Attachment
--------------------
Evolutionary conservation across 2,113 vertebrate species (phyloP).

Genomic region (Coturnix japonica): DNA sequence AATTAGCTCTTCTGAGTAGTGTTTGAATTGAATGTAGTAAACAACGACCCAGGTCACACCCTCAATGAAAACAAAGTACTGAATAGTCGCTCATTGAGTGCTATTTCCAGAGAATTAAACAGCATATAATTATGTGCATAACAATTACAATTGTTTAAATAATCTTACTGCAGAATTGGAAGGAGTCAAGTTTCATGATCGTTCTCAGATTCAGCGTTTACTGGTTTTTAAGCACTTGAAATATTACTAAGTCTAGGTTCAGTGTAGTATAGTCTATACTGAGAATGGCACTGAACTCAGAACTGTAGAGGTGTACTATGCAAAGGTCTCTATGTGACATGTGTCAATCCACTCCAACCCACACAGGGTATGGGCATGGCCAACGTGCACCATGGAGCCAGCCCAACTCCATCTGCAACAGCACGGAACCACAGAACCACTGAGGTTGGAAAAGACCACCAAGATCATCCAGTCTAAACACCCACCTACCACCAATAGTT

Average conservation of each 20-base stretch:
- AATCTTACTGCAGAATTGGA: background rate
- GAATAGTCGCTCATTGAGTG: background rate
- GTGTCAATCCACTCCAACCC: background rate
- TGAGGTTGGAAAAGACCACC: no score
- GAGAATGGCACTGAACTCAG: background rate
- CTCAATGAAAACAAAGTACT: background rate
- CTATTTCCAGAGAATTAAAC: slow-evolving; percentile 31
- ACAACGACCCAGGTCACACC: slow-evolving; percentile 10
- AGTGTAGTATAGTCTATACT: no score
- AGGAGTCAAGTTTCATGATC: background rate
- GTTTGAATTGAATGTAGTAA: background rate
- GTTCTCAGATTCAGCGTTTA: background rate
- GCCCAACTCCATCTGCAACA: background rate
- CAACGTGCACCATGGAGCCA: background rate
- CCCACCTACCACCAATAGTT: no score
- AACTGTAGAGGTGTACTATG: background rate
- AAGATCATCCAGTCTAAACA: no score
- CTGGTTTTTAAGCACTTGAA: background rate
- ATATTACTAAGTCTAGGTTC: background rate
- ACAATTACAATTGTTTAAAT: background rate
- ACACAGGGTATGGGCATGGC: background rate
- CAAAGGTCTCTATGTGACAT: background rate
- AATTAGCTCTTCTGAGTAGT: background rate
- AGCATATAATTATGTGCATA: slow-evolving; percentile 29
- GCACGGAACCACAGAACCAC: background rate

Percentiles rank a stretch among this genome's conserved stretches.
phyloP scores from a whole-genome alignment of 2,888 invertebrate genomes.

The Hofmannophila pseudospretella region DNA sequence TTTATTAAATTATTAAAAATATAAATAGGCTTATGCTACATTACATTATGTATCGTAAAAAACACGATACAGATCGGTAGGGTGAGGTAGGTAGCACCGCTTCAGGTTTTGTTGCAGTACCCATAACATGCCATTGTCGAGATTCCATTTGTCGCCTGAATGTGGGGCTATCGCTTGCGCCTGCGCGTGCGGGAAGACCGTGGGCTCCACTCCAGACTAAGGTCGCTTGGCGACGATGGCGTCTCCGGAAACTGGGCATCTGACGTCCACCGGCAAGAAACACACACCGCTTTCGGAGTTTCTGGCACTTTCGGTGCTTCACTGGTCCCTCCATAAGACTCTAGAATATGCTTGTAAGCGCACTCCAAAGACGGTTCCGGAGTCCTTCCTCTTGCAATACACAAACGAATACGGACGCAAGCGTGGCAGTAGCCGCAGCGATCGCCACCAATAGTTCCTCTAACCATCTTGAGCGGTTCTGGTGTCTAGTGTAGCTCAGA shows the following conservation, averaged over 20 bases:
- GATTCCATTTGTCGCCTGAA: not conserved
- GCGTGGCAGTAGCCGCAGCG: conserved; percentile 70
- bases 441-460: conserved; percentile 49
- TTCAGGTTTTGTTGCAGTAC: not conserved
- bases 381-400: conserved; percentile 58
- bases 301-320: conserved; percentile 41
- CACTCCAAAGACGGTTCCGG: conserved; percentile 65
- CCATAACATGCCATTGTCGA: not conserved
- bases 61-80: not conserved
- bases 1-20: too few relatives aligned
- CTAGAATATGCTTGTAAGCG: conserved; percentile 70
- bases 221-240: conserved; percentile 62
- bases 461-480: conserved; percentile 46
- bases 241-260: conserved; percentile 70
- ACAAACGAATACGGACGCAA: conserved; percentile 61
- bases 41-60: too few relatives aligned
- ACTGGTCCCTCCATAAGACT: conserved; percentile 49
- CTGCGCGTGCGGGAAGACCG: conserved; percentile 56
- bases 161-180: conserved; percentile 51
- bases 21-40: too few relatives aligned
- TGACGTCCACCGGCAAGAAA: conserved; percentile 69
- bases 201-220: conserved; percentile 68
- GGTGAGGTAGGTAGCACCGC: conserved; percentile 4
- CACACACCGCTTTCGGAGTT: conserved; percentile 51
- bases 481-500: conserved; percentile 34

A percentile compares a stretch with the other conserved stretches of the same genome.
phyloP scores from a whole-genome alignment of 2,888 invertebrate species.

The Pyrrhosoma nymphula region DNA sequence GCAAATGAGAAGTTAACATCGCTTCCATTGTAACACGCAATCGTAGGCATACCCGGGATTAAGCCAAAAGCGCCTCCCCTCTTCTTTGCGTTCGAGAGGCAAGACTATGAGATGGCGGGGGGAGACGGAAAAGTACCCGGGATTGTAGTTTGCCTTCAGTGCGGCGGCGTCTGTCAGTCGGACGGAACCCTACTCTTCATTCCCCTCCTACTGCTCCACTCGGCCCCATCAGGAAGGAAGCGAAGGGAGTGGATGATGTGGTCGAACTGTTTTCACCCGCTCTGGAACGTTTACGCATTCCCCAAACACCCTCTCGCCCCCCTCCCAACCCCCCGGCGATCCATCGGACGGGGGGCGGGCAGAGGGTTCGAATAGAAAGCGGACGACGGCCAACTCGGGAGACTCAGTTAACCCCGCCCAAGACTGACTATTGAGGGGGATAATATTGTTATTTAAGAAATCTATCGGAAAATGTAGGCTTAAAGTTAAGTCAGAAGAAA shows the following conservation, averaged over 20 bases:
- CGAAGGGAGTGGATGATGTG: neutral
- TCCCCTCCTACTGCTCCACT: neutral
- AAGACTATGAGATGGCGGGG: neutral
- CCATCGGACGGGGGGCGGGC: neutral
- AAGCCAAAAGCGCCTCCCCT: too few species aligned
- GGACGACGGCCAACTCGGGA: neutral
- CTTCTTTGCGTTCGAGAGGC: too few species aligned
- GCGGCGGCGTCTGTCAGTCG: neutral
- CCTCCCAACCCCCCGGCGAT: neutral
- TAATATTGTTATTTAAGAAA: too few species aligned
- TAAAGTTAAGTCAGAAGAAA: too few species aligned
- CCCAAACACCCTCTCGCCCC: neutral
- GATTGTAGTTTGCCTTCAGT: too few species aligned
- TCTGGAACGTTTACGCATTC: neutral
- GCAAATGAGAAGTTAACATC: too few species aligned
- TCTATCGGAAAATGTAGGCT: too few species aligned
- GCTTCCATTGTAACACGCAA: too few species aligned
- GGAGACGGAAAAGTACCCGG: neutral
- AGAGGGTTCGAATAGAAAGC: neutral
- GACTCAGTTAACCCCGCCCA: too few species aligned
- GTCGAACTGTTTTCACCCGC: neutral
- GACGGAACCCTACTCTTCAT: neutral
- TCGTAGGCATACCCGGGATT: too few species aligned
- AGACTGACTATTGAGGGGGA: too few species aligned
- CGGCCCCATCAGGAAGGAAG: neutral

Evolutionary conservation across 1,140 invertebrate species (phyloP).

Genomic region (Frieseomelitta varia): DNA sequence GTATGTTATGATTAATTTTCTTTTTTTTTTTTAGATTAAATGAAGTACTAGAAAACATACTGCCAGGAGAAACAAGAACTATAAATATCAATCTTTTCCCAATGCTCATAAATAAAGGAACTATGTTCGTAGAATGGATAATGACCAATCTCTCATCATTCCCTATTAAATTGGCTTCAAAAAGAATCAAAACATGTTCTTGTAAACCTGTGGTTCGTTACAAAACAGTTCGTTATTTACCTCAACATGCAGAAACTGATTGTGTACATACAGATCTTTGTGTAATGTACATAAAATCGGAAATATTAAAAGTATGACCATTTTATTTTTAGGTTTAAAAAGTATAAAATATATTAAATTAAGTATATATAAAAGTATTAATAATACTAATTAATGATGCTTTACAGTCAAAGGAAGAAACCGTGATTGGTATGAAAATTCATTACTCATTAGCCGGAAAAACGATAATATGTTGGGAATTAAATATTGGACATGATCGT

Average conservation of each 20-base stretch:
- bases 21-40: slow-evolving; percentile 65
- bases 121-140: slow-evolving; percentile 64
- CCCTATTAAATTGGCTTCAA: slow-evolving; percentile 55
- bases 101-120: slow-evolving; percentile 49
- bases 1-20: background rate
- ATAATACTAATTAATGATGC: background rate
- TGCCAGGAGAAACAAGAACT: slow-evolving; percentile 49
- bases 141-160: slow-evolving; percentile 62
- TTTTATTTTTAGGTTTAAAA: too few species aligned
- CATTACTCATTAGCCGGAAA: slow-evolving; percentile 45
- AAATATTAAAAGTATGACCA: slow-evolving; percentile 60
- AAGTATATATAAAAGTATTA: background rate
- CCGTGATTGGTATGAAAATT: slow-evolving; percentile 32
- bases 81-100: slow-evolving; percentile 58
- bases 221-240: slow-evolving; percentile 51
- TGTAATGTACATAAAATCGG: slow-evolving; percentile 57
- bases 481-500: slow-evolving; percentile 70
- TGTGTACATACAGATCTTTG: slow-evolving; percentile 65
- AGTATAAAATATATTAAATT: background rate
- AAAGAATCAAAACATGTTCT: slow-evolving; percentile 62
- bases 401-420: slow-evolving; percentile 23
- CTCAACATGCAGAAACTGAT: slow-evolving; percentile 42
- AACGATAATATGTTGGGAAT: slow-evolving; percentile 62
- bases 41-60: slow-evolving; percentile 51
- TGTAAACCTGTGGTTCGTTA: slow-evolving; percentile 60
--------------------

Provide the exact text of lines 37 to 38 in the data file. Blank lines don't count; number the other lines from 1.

- bases 301-320: conserved; percentile 41
- CACTCCAAAGACGGTTCCGG: conserved; percentile 65